JIT version determining in runtime

Sometimes I want to know used JIT compiler version in my little C# experiments. It is clear that it is possible to determine the version in advance based on the environment. However, sometimes I want to know it in runtime to perform specific code for the current JIT compiler. More formally, I want to get the value from the following enum:

public enum JitVersion
    Mono, MsX86, MsX64, RyuJit

It is easy to detect Mono by existing of the Mono.Runtime class. Otherwise, we can assume that we work with Microsoft JIT implementation. It is easy to detect JIT-x86 with help of IntPtr.Size == 4. The challenge is to distinguish JIT-x64 and RyuJIT. Next, I will show how you can do it with help of the bug from my previous post.

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A bug story about JIT-x64

Can you say, what will the following code display for step=1?

public void Foo(int step)
    for (int i = 0; i < step; i++)
        bar = i + 10;
        for (int j = 0; j < 2 * step; j += step)
            Console.WriteLine(j + 10);

If you think about specific numbers, you are wrong. The right answer: it depends. The post title suggests to us, the program can has a strange behavior for x64.

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A story about JIT-x86 inlining and starg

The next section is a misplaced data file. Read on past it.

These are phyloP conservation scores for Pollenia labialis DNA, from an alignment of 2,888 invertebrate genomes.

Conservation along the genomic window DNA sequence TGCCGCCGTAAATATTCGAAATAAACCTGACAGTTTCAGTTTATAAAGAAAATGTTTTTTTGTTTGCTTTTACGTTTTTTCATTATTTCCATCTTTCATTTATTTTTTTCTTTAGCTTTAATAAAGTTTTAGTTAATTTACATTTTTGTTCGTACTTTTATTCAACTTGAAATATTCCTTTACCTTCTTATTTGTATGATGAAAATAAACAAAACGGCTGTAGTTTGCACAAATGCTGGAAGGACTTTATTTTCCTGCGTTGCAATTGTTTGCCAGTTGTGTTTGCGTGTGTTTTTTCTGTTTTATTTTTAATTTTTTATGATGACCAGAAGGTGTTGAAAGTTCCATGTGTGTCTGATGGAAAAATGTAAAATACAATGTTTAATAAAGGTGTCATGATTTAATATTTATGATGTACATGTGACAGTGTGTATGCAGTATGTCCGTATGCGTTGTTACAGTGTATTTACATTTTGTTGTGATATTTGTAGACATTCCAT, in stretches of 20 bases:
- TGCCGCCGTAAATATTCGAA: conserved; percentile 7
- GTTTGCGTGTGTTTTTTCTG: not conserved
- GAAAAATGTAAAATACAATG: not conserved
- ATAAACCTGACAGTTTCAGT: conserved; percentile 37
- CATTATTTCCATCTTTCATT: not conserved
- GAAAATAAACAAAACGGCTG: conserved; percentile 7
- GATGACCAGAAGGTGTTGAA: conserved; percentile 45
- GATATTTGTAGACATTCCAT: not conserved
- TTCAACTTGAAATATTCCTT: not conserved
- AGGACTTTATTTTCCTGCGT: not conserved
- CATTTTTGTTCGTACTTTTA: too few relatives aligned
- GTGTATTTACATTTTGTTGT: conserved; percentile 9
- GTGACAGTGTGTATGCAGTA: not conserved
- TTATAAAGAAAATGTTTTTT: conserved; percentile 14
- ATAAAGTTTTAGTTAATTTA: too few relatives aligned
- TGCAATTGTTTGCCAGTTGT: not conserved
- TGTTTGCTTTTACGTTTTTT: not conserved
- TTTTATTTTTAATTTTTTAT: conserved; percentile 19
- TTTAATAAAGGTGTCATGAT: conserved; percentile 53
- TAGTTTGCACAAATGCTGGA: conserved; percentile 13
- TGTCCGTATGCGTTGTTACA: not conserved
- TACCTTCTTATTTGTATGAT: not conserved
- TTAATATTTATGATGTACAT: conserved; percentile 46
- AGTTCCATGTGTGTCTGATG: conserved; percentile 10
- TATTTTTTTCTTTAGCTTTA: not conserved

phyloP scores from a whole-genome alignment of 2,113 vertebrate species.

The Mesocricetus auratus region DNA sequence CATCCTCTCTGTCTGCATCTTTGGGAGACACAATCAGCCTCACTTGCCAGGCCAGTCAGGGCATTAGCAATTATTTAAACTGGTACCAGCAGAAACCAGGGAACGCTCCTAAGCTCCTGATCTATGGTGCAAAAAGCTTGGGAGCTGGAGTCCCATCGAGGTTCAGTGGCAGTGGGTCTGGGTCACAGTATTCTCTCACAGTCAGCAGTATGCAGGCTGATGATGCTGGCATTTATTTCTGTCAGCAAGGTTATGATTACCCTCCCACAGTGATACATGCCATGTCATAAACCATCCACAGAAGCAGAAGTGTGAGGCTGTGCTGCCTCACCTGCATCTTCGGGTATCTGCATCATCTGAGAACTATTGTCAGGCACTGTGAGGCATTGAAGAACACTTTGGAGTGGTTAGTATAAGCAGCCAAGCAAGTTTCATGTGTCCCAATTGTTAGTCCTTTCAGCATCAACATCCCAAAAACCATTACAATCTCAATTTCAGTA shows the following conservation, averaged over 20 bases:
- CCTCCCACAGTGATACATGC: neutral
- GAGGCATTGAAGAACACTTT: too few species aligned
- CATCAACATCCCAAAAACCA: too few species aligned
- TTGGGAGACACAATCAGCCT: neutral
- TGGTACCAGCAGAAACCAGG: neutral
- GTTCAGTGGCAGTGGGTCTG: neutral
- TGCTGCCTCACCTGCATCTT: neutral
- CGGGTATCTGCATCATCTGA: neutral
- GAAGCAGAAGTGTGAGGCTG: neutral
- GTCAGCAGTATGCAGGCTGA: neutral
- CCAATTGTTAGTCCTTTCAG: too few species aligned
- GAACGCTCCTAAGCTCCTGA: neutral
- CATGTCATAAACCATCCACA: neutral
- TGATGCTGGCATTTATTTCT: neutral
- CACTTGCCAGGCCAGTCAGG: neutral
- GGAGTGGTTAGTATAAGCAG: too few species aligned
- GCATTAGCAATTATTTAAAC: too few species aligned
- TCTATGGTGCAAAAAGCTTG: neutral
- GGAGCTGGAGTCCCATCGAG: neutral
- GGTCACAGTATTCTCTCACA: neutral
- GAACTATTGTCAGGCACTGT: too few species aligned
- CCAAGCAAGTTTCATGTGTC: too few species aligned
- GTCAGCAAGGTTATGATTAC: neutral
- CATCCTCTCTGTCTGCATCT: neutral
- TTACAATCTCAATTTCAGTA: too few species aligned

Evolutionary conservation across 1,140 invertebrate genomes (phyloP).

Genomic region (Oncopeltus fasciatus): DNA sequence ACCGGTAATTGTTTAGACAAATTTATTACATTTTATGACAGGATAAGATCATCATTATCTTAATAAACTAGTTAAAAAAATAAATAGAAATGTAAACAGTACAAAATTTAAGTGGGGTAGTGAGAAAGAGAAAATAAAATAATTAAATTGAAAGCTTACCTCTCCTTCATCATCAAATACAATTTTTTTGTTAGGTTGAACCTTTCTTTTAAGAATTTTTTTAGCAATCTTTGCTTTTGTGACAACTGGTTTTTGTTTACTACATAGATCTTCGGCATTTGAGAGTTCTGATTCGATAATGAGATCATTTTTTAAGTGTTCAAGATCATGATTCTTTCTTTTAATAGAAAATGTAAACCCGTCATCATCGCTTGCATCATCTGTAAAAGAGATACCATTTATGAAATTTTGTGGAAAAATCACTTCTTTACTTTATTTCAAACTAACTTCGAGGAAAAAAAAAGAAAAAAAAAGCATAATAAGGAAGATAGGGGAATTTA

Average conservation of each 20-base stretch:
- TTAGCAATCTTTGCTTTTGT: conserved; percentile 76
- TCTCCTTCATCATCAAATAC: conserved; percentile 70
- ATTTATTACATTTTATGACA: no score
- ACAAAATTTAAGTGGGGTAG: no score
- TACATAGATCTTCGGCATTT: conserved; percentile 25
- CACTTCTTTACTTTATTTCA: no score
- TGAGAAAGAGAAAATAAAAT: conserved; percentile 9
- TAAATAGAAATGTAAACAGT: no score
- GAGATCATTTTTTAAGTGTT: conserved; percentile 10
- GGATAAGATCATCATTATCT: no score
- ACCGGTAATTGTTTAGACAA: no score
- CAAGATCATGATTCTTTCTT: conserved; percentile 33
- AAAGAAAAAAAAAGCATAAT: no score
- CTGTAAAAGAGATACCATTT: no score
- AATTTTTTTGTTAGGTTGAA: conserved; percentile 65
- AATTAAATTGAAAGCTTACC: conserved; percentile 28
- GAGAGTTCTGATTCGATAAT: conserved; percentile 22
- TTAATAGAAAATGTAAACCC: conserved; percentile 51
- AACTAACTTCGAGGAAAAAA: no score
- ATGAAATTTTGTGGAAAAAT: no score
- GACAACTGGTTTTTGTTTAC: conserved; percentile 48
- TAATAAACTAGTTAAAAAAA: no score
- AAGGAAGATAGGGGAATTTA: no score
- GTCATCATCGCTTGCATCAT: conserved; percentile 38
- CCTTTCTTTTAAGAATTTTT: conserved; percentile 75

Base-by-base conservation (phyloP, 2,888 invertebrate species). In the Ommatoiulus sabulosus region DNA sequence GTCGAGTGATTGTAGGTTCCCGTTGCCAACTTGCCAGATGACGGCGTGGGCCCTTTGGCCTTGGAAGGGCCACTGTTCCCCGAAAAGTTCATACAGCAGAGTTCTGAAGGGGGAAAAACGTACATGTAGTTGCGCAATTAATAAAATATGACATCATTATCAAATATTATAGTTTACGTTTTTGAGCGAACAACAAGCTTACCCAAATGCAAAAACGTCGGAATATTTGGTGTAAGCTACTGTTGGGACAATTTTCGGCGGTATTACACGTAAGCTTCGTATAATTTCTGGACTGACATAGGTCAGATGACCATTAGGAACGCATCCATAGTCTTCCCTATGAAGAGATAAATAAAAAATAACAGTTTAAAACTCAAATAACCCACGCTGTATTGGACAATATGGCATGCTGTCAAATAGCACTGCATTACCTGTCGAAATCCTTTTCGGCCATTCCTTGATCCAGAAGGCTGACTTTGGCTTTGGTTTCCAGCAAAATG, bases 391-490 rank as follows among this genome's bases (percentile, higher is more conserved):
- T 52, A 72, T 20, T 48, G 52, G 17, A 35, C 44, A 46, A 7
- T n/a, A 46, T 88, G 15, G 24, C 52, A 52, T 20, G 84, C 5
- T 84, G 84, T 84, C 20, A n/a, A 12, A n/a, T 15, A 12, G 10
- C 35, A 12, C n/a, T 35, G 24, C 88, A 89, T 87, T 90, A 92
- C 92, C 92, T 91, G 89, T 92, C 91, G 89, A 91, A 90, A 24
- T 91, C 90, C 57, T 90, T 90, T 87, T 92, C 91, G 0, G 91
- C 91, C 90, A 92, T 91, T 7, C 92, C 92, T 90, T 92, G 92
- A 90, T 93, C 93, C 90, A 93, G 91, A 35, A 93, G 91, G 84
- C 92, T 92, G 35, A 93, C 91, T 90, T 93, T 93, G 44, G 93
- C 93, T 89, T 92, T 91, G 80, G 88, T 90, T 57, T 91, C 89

Sometimes you can learn a lot during reading source .NET. Let's open the source code of a Decimal constructor from .NET Reference Source (mscorlib/system/decimal.cs,158):

// Constructs a Decimal from an integer value.
public Decimal(int value) {
    //  JIT today can't inline methods that contains "starg" opcode.
    //  For more details, see DevDiv Bugs 81184: x86 JIT CQ: Removing the inline striction of "starg".
    int value_copy = value;
    if (value_copy >= 0) {
        flags = 0;
    else {
        flags = SignMask;
        value_copy = -value_copy;
    lo = value_copy;
    mid = 0;
    hi = 0;

The comment states that JIT-x86 can't apply the inlining optimization for a method that contains the starg IL-opcode. Curious, is not it?

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About UTF-8 conversions in Mono

This post is a logical continuation of the Jon Skeet's blog post “When is a string not a string?”. Jon showed very interesting things about behavior of ill-formed Unicode strings in .NET. I wondered about how similar examples will work on Mono. And I have got very interesting results.

Experiment 1: Compilation

Let's take the Jon's code with a small modification. We will just add text null check in DumpString:

using System;
using System.ComponentModel;
using System.Text;
using System.Linq;
class Test
    const string Value = "X\ud800Y";
    static void Main()